Asian Pacific Journal of Cancer Prevention | Year: 2010

Objective: To determine any association between expression of estrogen receptor (ER), progesterone receptor (PR), and Her-2/neu and clinicopathological features, including survival, of endometrial carcinoma (EMC) patients. Methods: Samples of formalin-fixed, paraffin-embedded tissue of 108 patients with EMC treated at our institution between January 1994 and December 2007 were immunohistochemically studied. Results: ER, PR, and Her-2/neu expression were positive in 59.3%, 65.7% and 2.8% of cases, respectively. Positive ER expression was significantly associated with grade I-II tumor while PR expression was linked with endometrioid histology, grade I-II tumor, less myometrial invasion (MI) and negative lymph node involvement. Her-2/neu expression was significantly associated with deep MI, while positive ER and negative Her-2/neu expression in combination was significantly associated with longer disease-free and overall survival. Conclusion: ER expression is a good prognostic factor while Her-2/neu expression appears to be a poor indicator for both disease-free and overall survival, while PR tended to show favorable influence for only disease-free survival of Thai EMCs.


Tangjitgamol S.,Bangkok Metropolitan Administration Medical College and Vajira Hospital | Manusirivithaya S.,Bangkok Metropolitan Administration Medical College and Vajira Hospital | Srijaipracharoen S.,Bangkok Metropolitan Administration Medical College and Vajira Hospital | Khunnarong J.,Bangkok Metropolitan Administration Medical College and Vajira Hospital | And 4 more authors.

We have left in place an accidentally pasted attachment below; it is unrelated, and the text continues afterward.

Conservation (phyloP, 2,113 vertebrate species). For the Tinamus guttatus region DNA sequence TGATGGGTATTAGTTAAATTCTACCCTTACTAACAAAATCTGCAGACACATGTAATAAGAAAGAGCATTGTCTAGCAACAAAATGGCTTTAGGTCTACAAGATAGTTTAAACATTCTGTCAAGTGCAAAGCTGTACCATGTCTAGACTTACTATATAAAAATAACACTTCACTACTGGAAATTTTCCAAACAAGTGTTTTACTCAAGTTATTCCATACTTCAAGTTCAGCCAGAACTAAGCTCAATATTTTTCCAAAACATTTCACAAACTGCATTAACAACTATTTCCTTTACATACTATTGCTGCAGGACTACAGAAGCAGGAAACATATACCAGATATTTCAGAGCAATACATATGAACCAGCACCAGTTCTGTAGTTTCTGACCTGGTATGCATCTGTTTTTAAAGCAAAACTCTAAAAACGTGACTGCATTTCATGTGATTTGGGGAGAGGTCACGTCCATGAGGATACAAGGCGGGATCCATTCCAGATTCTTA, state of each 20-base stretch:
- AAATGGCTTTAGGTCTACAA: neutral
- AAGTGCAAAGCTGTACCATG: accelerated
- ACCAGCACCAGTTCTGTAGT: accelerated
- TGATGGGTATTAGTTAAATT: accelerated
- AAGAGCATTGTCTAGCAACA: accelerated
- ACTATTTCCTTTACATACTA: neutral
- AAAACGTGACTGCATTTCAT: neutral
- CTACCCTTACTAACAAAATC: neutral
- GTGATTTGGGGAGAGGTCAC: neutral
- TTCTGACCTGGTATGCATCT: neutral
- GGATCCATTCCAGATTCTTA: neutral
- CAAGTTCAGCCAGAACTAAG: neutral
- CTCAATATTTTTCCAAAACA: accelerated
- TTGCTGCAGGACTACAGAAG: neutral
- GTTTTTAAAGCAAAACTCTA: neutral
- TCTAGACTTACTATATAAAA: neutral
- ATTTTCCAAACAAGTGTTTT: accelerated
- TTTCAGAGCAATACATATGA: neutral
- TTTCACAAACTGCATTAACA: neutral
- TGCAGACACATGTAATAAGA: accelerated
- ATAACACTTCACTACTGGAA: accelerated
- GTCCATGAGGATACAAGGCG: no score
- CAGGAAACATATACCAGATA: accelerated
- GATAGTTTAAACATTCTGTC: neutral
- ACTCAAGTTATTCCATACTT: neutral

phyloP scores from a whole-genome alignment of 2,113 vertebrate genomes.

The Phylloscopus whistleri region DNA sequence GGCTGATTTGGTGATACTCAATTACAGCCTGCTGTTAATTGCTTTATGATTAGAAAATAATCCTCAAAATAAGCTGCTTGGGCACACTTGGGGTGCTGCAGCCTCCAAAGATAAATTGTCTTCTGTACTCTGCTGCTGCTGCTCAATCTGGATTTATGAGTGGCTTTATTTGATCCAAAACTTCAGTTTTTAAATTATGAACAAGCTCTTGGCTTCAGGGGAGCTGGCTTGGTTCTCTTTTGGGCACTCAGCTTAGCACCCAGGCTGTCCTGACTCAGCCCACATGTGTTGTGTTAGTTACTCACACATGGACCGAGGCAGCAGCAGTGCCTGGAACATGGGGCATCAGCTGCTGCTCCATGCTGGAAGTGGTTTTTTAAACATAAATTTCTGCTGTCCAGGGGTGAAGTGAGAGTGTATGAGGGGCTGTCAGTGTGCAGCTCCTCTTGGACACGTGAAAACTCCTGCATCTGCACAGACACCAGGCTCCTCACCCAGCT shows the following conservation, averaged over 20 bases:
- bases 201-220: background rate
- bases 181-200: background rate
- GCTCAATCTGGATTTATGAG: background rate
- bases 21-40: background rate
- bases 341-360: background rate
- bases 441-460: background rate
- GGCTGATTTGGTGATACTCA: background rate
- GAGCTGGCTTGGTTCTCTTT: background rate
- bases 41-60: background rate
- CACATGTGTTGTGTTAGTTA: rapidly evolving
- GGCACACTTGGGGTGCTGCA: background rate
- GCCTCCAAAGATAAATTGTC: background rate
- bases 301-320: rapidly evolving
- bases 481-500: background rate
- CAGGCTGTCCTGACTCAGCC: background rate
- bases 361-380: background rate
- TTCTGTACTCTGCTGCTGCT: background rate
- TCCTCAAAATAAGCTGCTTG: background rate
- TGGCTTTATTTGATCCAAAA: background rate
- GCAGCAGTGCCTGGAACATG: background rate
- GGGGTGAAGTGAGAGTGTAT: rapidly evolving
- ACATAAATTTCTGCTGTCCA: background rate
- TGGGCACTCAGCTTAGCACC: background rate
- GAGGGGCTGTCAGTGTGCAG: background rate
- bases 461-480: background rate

Asian Pacific Journal of Cancer Prevention | Year: 2010

Objective: To assess the characteristic features, treatment, survival, and prognostic factors of Thai endometrial cancer (EMC) patients. Methods: Clinico-pathological data of EMC patients who were treated in the institution from 1992 to 2008 were collected. Survival rates and prognostic factors were studied. Results: The mean age of the 261 patients was 55.4 ± 9.92 years. The most common complaint was abnormal uterine bleeding (87.3%). More than half (75.4%) had other medical illnesses or other cancers (10.7%). The majority (78%) had early stage disease. Post-operative adjuvant therapy was given in 41.4%; the most common was radiation therapy (37.2%). From a median follow-up of 57.5 months (range 0.03-212.3 months), progressive disease was encountered in 16 patients. Eighteen experienced recurrence (three local, 13 distant metastases and two local and distant). Overall, 30 patients died of cancer, while 18 died of other medical illnesses. The 5-year progression-free, cancer specific, and overall survivals (95% confidence intervals) were 86.5% (82.1-90.8%), 88.0% (83.9-92.2%), and 83.6% (78.7-88.4%), respectively. Significant prognostic factors for survival were: histology, grade, depth of myometrial invasion, cervical involvement, lymphovascular invasion, lymph node status, and Her-2/ neu expression. Conclusion: Most endometrial cancer patients in Thailand present at early stages and experience good survival outcomes.